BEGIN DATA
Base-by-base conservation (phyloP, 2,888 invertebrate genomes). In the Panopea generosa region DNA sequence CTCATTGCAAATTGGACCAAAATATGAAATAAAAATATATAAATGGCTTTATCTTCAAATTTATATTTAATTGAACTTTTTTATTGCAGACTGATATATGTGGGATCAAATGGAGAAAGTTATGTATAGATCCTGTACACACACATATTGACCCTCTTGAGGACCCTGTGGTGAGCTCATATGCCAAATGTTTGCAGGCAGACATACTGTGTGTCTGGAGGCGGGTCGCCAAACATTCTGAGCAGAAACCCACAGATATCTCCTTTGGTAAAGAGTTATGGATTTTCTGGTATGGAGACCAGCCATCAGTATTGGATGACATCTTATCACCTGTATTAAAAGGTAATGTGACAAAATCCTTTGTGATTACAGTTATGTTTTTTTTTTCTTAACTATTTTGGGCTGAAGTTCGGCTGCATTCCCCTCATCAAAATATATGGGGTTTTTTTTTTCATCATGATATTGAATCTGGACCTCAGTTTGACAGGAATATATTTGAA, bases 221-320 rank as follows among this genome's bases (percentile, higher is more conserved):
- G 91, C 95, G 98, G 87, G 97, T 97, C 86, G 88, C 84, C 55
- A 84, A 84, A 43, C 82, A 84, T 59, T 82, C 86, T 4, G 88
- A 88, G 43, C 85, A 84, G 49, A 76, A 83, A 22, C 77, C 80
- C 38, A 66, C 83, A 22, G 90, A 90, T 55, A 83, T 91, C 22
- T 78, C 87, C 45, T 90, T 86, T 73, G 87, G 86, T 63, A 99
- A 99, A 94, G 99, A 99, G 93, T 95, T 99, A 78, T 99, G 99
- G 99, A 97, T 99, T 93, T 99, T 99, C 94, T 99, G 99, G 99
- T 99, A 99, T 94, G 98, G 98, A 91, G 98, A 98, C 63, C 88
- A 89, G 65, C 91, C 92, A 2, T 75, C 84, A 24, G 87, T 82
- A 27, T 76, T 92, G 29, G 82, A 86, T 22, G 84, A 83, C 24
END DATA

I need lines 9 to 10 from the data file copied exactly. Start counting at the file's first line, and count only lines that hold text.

- T 99, A 99, T 94, G 98, G 98, A 91, G 98, A 98, C 63, C 88
- A 89, G 65, C 91, C 92, A 2, T 75, C 84, A 24, G 87, T 82